1. re: Porthos

        i wish....closest i got was the smoked sable and lox (or whatever some of you guys wanna call it!)

        id love to check those spots out and the italian joints is such an eaters town...sometimes i think NOLA is tops but maybe it's there.

        my consolation prize for missing those will be lunch at shunjis!

        1. re: jessejames

          We've moved a discussion of NOLA recommendations to the New Orleans board, at

        2. re: Porthos

          srsly man, that Katz rye is terribad.

          1. re: ns1

            no one has better bread than langers

            even labels bread better than katz/carnegie...but, that carnegie bread gets steamy and soggy and you can make little pastrami 'sushi roll bites' cuz you can just eat the sandwich the regular way!

              1. re: Porthos

                hey man i agree! when you have six inches and a lb and a half of meat at carnegie who needs the fucking bread!

                1. re: jessejames

                  We used to have Carnegie Deli here in Los Angeles ... well, Beverly Hills. It was not so successful.

                  What I did have was good although I did not try the pastrami.

                  My first encounter, I was with a couple of friends working late. When the sandwiches arrived, they each came in a LARGE brown paper grocery bag. For a reason.

                  1. re: SilverlakeGirl

                    I didn't know that. There's on in Vegas but not the same. Still ok.

                    Their sandwiches are HUGE. But so good I finish them. But easily two meals unlike the local ones at least for this hound. The bagel and cream cheese there has an inch or so of cream cheese. Even the Swiss in the pastrami sandwich was more cheese than our delis use meat. But so good. I'm imagining borat right now!

                    Not the best but still good in bh area for me are Nate n Als, the nosh ( same pastrami as langers) and labels on pico. I remember stage deli in cc too.

                    I guess I'm ready for breakfast!

                    1. re: jessejames

                      I'm assuming, perhaps incorrectly, that the Beverly Hills Carnegie Deli failed because their "excess" was counter to the BH maven's quest for "thin".

                      Do you think there was another reason?

                        1. re: jessejames

                          300 No. Beverly Dr.
                          Beverly & Dayton

                          These folks have various ideas about why it closed

                          the New York Times had another

                      1. re: jessejames

                        There was also a very large Stage Deli at the Century City Mall for may years in the 80's.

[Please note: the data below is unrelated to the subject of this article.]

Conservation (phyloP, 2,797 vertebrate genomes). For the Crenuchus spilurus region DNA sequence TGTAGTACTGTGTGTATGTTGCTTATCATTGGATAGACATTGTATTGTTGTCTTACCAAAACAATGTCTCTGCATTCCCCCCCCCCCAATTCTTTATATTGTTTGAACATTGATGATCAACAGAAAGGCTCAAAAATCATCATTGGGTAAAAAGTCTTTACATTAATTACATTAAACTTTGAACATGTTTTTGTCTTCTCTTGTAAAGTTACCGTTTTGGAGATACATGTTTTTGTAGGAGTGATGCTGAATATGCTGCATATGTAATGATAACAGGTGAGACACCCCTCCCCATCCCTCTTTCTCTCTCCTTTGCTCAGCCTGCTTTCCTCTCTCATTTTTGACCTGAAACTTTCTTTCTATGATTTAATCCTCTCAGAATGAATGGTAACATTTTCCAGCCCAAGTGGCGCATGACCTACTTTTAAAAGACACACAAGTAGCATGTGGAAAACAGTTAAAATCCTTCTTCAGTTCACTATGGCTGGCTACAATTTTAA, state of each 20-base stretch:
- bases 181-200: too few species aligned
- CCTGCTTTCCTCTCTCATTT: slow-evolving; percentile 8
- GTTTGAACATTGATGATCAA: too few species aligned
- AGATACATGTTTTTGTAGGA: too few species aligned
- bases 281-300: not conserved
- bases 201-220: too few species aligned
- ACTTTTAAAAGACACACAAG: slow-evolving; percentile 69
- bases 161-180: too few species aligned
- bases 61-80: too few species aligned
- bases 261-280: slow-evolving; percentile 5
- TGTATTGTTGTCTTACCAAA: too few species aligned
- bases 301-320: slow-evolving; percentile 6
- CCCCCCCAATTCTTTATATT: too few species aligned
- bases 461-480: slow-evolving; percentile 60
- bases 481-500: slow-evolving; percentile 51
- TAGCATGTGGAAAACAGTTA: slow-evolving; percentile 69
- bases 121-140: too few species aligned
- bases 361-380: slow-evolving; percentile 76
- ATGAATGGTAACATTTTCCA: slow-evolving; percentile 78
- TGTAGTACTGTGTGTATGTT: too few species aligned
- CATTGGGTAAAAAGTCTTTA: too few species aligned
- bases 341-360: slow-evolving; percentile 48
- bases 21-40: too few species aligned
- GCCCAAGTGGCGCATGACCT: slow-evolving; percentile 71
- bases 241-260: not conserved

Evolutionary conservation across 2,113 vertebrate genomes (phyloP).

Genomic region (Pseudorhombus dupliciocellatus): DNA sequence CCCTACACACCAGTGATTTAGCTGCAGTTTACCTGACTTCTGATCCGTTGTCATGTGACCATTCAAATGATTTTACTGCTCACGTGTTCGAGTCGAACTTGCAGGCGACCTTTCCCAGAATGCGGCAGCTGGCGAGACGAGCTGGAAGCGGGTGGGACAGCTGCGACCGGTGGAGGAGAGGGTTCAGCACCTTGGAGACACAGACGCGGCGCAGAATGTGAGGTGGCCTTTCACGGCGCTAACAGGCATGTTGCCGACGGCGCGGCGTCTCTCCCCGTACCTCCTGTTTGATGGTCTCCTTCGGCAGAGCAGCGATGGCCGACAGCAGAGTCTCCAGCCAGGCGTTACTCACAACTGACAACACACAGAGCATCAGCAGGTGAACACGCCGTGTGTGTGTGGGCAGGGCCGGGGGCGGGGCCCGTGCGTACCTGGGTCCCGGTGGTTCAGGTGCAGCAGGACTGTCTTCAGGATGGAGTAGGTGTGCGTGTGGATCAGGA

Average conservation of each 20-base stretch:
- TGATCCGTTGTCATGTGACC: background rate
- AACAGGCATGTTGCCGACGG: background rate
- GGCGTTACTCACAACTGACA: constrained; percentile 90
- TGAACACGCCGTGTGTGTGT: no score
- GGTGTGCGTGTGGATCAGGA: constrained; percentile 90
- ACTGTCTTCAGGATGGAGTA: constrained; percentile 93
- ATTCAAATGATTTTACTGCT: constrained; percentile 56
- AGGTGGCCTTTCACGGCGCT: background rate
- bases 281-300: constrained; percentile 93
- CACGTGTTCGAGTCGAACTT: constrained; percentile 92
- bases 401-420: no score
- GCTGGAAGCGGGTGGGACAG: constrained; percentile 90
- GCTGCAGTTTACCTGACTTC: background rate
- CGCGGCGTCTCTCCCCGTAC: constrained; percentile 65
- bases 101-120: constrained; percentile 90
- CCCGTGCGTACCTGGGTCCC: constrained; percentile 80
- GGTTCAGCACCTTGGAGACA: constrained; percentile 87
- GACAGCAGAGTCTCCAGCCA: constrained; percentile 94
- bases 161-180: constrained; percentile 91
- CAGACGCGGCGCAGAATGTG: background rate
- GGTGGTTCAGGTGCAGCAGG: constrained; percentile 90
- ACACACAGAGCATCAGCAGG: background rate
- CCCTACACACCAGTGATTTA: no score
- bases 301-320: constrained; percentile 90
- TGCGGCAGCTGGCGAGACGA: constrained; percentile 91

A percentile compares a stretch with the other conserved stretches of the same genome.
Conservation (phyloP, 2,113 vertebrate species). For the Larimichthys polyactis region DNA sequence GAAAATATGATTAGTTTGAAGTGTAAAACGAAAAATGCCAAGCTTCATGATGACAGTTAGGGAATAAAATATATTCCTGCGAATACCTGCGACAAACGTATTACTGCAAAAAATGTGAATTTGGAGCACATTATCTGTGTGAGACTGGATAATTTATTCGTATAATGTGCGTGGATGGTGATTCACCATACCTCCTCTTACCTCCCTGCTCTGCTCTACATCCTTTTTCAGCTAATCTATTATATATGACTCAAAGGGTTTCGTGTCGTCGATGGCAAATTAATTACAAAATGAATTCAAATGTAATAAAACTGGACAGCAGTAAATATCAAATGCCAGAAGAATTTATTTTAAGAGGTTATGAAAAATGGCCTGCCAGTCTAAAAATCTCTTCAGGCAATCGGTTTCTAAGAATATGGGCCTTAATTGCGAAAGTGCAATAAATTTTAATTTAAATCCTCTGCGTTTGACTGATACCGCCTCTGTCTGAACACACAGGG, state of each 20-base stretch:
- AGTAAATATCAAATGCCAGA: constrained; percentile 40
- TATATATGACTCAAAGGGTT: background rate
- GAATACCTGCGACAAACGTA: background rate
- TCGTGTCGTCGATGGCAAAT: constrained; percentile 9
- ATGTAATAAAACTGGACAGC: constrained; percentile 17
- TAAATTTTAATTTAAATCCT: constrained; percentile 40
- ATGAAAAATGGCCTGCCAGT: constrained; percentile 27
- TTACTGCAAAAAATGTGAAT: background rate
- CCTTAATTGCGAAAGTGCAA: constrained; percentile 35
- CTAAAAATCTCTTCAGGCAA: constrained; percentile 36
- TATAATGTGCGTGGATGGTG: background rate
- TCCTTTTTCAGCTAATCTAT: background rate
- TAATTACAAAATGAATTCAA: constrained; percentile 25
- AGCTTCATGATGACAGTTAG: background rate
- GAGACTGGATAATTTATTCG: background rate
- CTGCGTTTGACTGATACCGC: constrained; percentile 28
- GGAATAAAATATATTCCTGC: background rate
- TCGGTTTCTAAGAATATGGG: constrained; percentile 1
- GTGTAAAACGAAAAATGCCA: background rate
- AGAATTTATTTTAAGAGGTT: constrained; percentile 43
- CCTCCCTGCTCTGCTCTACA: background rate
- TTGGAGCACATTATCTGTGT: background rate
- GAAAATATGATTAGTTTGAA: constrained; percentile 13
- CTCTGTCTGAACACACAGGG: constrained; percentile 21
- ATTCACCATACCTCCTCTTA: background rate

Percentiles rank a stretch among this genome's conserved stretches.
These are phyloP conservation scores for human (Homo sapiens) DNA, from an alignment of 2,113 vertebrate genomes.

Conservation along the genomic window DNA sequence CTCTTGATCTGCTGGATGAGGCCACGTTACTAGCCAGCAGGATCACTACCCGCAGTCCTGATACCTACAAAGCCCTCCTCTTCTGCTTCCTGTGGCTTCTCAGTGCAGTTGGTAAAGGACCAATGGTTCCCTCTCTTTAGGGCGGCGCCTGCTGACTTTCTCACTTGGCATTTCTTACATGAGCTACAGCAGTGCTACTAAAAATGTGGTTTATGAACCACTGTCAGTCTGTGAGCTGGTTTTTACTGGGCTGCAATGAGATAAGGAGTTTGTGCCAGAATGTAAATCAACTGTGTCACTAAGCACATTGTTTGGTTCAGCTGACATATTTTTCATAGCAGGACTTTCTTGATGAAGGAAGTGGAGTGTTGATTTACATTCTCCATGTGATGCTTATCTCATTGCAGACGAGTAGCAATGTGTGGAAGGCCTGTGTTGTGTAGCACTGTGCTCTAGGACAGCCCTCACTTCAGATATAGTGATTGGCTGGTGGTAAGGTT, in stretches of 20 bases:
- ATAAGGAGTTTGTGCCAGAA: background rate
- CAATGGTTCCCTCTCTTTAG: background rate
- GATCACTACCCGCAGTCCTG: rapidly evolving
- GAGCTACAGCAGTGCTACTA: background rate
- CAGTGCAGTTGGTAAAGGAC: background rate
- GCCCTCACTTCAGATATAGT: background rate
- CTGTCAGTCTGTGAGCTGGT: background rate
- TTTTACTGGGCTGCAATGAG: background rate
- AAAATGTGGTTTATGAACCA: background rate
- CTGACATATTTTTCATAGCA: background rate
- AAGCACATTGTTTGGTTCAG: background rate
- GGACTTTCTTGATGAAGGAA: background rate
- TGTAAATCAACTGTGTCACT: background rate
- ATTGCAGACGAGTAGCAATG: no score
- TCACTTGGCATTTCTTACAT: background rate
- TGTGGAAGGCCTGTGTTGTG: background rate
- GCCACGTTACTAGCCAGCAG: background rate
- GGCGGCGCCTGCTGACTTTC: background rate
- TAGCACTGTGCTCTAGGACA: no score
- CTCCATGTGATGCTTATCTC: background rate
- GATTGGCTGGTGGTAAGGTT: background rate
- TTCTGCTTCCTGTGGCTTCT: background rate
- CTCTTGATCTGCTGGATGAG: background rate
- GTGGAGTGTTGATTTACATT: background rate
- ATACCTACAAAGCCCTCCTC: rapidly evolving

"January 8, 1988 | CHARLES PERRY
                        "Too much glass," said one of my deli mavens, waving his arm. Too much glass? "Look at all the windows. This isn't a deli. You could get a tan in here." Great. This is why I'd asked the mavens to join me at the Stage Deli. I'm a Valley boy, I couldn't possibly know all the fine points. Myself, I was just glad we got in with less than a 45-minute wait. As the only real restaurant yet open in the new Century City Marketplace, the Stage Deli has been packed every time I've been by.

                        1. re: wienermobile

                          The Stage in CC was terrific in its day; Carnegie, on the other hand, was always a head-scratcher out here as it got so much so wrong.

                          1. re: wienermobile

                            Ha! I remember that deli. And they're right-- Barney Greengrass, Goldblatts, Stage... none of them felt like delis. Nate N' Als, Canters, Art's, Brent's, Langer's all feel like proper delis (with varying degrees of food quality.) If a deli doesn't feel like a deli, a significant part of the charm and experience is lost. It doesn't matter if the food is identical to equivalent in NYC. Without the sassy waitresses, the grunge, the customers from all walks of life, the brown colors, there's something about the experience that just doesn't feel, well, kosher.

                            Mr Taster

                            1. re: Mr Taster

                              I love the atmosphere of a good deli too Mr. T. But in my hood I'll take Greenblatts over Cantors every damn time. You sound like the kind of guy that has kosher hard salamis hanging in your kitchen.

                              1. re: jessejames

                                We usually had 2-3 hanging from the top of our kitchen from Zabar's.

                                1. re: polldeldiablo

                                  so good